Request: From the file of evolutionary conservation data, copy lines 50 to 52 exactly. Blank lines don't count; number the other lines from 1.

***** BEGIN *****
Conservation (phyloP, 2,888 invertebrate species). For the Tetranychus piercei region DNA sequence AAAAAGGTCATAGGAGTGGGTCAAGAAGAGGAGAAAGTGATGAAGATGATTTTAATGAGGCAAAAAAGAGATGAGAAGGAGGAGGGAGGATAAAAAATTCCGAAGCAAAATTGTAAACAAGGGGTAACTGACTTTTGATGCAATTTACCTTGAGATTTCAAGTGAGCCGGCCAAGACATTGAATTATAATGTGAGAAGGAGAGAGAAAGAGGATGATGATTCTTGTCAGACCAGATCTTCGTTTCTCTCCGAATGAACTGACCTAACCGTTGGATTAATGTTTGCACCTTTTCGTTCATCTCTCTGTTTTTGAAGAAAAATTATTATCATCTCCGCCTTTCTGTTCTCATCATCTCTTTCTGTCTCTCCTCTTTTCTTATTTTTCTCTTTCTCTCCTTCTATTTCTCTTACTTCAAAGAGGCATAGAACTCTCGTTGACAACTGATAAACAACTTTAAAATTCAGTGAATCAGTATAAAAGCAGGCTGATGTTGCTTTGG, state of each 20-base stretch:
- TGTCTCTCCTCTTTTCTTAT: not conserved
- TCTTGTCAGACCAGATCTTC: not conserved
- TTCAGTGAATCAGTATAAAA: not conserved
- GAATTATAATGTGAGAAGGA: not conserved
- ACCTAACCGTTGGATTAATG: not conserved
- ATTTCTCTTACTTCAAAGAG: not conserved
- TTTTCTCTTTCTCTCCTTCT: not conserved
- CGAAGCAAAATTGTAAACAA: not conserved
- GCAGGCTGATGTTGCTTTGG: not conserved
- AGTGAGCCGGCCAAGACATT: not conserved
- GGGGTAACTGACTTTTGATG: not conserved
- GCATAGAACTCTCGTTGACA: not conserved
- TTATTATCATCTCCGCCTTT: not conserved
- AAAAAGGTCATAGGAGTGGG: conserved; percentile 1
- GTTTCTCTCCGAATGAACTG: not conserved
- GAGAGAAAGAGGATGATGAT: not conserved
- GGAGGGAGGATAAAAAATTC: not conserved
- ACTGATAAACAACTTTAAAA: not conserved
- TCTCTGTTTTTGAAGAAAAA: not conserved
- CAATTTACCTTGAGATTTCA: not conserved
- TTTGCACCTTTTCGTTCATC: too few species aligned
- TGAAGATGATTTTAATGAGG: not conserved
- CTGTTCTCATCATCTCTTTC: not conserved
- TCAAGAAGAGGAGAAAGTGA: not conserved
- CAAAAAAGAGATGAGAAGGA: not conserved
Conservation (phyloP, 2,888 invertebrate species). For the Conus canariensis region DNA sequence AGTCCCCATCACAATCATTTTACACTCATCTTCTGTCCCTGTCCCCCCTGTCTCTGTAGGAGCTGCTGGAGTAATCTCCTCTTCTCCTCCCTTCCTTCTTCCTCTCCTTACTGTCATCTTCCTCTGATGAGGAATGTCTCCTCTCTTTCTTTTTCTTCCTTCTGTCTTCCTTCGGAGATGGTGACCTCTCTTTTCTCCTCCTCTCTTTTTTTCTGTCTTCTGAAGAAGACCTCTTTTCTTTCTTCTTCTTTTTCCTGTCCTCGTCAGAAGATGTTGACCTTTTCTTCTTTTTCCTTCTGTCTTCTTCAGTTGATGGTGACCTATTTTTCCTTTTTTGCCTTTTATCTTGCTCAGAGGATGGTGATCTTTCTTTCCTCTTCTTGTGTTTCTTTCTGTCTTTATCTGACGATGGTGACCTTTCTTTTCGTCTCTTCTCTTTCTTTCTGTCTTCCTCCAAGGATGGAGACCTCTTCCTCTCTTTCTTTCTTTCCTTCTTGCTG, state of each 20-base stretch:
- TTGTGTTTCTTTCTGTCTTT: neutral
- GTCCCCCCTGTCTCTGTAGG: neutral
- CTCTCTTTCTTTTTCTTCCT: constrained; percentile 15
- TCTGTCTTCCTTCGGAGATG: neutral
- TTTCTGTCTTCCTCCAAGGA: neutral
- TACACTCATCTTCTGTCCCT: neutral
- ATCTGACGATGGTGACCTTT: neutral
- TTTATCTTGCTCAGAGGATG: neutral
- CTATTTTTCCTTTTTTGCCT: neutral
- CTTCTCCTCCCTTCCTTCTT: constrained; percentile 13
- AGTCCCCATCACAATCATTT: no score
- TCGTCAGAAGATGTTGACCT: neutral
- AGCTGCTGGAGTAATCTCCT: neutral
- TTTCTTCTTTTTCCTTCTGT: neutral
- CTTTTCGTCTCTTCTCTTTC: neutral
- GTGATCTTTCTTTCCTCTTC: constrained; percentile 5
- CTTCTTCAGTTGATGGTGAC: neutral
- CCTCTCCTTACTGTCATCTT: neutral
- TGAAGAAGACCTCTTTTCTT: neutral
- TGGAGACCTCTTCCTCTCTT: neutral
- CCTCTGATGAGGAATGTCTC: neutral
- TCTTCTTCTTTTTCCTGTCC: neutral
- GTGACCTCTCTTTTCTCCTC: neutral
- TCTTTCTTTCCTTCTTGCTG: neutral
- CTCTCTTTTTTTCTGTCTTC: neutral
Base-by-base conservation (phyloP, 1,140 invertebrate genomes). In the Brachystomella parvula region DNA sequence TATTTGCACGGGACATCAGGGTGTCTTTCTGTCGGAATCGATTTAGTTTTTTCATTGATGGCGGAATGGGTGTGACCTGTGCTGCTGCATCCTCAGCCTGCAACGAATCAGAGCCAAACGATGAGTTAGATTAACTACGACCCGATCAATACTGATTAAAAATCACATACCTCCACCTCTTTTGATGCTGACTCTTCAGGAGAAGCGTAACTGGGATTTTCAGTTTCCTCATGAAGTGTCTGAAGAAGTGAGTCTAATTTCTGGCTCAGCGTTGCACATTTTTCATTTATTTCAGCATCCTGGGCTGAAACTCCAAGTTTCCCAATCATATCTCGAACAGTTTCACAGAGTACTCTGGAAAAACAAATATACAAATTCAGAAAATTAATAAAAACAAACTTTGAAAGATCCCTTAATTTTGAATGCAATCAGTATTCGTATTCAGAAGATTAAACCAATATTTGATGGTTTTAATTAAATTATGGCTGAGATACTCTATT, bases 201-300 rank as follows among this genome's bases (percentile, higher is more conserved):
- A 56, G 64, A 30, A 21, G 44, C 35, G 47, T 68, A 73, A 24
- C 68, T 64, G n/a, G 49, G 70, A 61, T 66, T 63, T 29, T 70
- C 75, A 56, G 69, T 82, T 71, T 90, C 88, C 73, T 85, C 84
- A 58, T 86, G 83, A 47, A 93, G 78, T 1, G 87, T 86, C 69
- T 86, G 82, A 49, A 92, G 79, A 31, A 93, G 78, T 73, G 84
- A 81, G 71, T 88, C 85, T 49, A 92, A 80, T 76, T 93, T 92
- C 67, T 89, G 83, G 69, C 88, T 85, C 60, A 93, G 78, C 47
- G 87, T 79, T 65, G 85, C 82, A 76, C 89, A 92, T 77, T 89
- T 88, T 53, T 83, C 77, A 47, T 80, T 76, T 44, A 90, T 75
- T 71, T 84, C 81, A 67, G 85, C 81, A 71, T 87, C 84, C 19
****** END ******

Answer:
- GTGACCTCTCTTTTCTCCTC: neutral
- TCTTTCTTTCCTTCTTGCTG: neutral
- CTCTCTTTTTTTCTGTCTTC: neutral